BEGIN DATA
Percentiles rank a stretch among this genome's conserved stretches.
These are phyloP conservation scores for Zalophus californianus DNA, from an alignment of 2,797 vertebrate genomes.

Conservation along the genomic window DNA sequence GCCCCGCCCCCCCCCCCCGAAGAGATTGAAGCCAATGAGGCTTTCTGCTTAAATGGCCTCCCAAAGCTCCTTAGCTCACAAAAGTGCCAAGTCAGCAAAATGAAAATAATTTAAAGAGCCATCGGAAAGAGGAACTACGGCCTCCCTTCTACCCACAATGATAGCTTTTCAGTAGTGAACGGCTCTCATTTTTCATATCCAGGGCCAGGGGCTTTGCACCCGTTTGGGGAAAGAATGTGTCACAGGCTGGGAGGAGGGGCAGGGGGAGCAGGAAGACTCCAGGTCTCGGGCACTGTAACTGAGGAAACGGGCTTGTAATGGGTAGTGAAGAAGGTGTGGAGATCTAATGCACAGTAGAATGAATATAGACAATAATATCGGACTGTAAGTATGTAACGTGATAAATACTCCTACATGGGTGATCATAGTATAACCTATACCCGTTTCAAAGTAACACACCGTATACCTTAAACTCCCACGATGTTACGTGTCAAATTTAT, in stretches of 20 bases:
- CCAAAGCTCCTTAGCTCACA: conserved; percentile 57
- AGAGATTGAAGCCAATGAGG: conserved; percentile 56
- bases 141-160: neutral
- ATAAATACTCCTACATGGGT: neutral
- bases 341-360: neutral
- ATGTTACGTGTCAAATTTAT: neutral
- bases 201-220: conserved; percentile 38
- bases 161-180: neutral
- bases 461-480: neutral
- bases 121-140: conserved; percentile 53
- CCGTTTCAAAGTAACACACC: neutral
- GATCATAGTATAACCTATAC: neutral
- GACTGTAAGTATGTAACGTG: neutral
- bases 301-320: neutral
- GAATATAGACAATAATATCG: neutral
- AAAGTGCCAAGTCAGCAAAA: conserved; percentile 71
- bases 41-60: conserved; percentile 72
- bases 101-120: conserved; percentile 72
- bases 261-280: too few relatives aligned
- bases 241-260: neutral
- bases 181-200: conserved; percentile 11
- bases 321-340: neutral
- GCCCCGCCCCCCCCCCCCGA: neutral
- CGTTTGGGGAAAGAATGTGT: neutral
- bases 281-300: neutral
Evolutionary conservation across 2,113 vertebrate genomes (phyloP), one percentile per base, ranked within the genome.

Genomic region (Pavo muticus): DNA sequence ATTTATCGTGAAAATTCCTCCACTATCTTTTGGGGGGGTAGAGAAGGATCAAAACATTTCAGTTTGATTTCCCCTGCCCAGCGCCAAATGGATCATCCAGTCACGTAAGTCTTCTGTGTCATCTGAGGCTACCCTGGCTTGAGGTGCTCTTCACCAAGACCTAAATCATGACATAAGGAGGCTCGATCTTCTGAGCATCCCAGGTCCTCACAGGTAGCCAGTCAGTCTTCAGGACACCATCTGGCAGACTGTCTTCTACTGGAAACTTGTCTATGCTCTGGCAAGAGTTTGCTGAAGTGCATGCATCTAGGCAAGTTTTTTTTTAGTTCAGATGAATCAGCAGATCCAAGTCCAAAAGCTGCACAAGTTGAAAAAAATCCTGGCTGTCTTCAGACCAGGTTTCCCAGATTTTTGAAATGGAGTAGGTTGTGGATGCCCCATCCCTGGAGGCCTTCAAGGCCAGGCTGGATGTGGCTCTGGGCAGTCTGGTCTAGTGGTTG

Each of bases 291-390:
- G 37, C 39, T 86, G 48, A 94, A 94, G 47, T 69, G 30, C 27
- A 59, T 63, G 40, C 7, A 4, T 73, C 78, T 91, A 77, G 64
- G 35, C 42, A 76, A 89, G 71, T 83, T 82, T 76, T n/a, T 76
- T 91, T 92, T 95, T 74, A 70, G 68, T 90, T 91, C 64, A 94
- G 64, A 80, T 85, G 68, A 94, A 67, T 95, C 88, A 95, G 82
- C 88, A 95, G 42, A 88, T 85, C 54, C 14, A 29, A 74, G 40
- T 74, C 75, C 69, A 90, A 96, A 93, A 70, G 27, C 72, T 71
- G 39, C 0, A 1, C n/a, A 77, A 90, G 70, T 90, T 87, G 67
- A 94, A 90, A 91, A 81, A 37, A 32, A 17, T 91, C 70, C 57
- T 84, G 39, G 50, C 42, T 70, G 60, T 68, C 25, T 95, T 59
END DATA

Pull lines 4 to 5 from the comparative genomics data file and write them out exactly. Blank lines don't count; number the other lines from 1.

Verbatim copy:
- CCAAAGCTCCTTAGCTCACA: conserved; percentile 57
- AGAGATTGAAGCCAATGAGG: conserved; percentile 56